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Jonathan Roy On Winning The WPT Montreal Champ On His Home Turf

Jonathan Roy

The PartyPoker World Poker Tour Montreal — the first Main Event in Canada since 2008 — recently concluded at the Playground Poker Club after Quebec’s Jonathan Roy conquered a 1,173-player field to win $755,601, a seat in the $25,000 WPT World Championship and a shiny WPT championship belt.

The event proved an overwhelming success, shattering expectations and drawing players from around the world. The final table — which included Peter Kaemmerlen, Sylvain Siebert, Gavin Smith, Jeff Gross and Pascal Lefrancois — was not only stacked, it made headlines for attracting the most decorated Olympian in history, Michael Phelps, who made a last-minute appearance to support Gross, his best friend .

The two Québécois at the final table, Lefrancois and Roy, eventually made it to heads-up play with the former holding a slight chip lead. Lefrancois managed to take over the lead in a back-and-forth affair, but then Roy won a massive, 34-million-chip race. It happened with the blinds at 250,000/500,000/50,000 when Lefrancois opened to 1 million on the button. Roy three-bet to 2.4 million, Lefrancois moved all in, and Roy called.

Picture courtesy of canadapoker.com.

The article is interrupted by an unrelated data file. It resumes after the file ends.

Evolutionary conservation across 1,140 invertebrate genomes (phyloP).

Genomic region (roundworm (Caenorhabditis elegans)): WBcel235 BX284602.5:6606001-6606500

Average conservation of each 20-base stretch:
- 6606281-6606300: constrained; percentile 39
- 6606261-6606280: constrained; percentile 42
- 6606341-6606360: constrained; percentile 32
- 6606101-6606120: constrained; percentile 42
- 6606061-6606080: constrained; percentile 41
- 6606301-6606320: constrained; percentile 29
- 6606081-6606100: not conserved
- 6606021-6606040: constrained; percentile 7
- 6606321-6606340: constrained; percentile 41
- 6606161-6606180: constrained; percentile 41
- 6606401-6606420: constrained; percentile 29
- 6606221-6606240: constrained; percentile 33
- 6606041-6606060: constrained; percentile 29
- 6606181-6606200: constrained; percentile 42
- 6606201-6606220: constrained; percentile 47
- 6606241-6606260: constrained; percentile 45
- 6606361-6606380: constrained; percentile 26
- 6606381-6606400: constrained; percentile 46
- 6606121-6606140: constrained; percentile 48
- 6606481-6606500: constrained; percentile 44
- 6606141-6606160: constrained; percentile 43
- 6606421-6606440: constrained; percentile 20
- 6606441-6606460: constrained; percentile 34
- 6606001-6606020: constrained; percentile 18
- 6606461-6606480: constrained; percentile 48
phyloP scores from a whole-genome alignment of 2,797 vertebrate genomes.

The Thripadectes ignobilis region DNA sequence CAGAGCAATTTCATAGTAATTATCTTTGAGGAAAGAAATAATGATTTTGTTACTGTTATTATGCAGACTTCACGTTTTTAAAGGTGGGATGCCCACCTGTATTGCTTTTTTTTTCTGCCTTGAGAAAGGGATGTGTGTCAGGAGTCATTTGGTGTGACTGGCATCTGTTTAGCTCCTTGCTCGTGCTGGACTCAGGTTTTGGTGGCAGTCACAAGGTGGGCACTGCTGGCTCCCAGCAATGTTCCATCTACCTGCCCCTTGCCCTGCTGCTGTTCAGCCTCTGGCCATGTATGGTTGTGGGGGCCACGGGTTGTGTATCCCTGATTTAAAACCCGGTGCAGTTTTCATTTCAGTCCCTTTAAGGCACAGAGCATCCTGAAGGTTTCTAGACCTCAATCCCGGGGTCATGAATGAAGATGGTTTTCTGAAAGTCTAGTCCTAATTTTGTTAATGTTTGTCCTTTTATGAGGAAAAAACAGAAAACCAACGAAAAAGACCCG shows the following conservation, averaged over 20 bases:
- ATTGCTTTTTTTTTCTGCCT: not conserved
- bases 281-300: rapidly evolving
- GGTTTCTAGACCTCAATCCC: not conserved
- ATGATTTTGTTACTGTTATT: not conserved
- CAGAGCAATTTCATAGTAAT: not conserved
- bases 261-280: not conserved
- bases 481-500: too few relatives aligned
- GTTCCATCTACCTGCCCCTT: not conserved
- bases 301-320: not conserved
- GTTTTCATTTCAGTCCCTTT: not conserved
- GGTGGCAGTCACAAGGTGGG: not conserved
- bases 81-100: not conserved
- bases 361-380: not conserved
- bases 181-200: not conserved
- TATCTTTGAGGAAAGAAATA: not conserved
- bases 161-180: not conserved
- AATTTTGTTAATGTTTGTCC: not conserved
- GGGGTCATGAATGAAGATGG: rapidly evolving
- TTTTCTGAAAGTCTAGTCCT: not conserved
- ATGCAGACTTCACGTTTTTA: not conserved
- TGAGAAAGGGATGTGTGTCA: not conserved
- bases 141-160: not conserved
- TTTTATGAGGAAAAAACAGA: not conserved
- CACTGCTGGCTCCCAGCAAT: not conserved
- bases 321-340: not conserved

Picture courtesy of canadapoker.com.

Lefrancois: {6-Hearts}{6-Spades}
Roy: {k-Spades}{q-Clubs}

The board ran out {k-Diamonds}{7-Hearts}{7-Clubs}{q-Diamonds}{j-Hearts}, and Lefrancois was left with less than a big blind. Lefrancois was eliminated the next hand and left with a $473,572 consolation prize.

PokerNews spoke to the 25-year-old Roy the day after his win to talk about his big win, poker in Canada, and his plans for the score.

First, what was it like winning one of the WPT’s largest tournament and the first Main Event in Canada since 2008, on your home turf?

It was pretty great. All my friends were there, so it was a lot of fun. To win it in Montreal, and I knew it was a big event, poker is just arriving in Montreal, so it was great.

How did you come to play the WPT Montreal? Did you satellite in? Buy-in?

I just bought in.

Did you re-enter?

No, I did not. I wasn’t planning on reentering neither. I had friends at my house all weekend long, so I wasn’t going to reenter. I was short on Day 1, but I doubled up at the end of play.

Toward the end of the tournament the stacks became fairly shallow. Did you feel you had a good chance of making it to the final table on the second-to-last day?